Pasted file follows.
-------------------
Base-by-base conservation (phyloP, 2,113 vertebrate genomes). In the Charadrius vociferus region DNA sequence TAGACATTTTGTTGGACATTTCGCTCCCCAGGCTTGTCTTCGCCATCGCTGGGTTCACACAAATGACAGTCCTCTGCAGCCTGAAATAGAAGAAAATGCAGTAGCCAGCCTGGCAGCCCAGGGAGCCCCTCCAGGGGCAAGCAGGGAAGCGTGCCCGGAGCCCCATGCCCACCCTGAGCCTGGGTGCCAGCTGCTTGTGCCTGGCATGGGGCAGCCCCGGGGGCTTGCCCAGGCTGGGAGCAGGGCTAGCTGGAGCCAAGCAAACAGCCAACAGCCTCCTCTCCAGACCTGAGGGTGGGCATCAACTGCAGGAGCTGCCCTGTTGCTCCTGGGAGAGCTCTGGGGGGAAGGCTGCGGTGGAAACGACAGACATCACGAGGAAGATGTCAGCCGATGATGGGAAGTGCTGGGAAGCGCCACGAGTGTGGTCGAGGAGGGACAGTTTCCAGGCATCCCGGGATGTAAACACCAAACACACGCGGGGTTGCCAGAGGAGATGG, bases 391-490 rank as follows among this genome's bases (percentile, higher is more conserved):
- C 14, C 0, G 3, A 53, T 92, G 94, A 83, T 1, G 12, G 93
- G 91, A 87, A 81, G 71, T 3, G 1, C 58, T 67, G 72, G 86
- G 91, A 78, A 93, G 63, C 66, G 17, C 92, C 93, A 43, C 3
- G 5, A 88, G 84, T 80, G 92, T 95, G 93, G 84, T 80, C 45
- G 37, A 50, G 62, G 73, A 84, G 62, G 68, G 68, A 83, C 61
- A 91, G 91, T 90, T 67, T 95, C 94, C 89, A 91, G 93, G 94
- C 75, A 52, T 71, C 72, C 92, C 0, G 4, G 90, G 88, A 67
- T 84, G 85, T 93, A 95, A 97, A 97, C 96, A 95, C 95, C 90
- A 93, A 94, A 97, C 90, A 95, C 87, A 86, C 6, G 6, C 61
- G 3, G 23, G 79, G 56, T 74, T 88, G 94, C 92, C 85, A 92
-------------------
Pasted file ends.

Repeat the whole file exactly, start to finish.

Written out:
Base-by-base conservation (phyloP, 2,113 vertebrate genomes). In the Charadrius vociferus region DNA sequence TAGACATTTTGTTGGACATTTCGCTCCCCAGGCTTGTCTTCGCCATCGCTGGGTTCACACAAATGACAGTCCTCTGCAGCCTGAAATAGAAGAAAATGCAGTAGCCAGCCTGGCAGCCCAGGGAGCCCCTCCAGGGGCAAGCAGGGAAGCGTGCCCGGAGCCCCATGCCCACCCTGAGCCTGGGTGCCAGCTGCTTGTGCCTGGCATGGGGCAGCCCCGGGGGCTTGCCCAGGCTGGGAGCAGGGCTAGCTGGAGCCAAGCAAACAGCCAACAGCCTCCTCTCCAGACCTGAGGGTGGGCATCAACTGCAGGAGCTGCCCTGTTGCTCCTGGGAGAGCTCTGGGGGGAAGGCTGCGGTGGAAACGACAGACATCACGAGGAAGATGTCAGCCGATGATGGGAAGTGCTGGGAAGCGCCACGAGTGTGGTCGAGGAGGGACAGTTTCCAGGCATCCCGGGATGTAAACACCAAACACACGCGGGGTTGCCAGAGGAGATGG, bases 391-490 rank as follows among this genome's bases (percentile, higher is more conserved):
- C 14, C 0, G 3, A 53, T 92, G 94, A 83, T 1, G 12, G 93
- G 91, A 87, A 81, G 71, T 3, G 1, C 58, T 67, G 72, G 86
- G 91, A 78, A 93, G 63, C 66, G 17, C 92, C 93, A 43, C 3
- G 5, A 88, G 84, T 80, G 92, T 95, G 93, G 84, T 80, C 45
- G 37, A 50, G 62, G 73, A 84, G 62, G 68, G 68, A 83, C 61
- A 91, G 91, T 90, T 67, T 95, C 94, C 89, A 91, G 93, G 94
- C 75, A 52, T 71, C 72, C 92, C 0, G 4, G 90, G 88, A 67
- T 84, G 85, T 93, A 95, A 97, A 97, C 96, A 95, C 95, C 90
- A 93, A 94, A 97, C 90, A 95, C 87, A 86, C 6, G 6, C 61
- G 3, G 23, G 79, G 56, T 74, T 88, G 94, C 92, C 85, A 92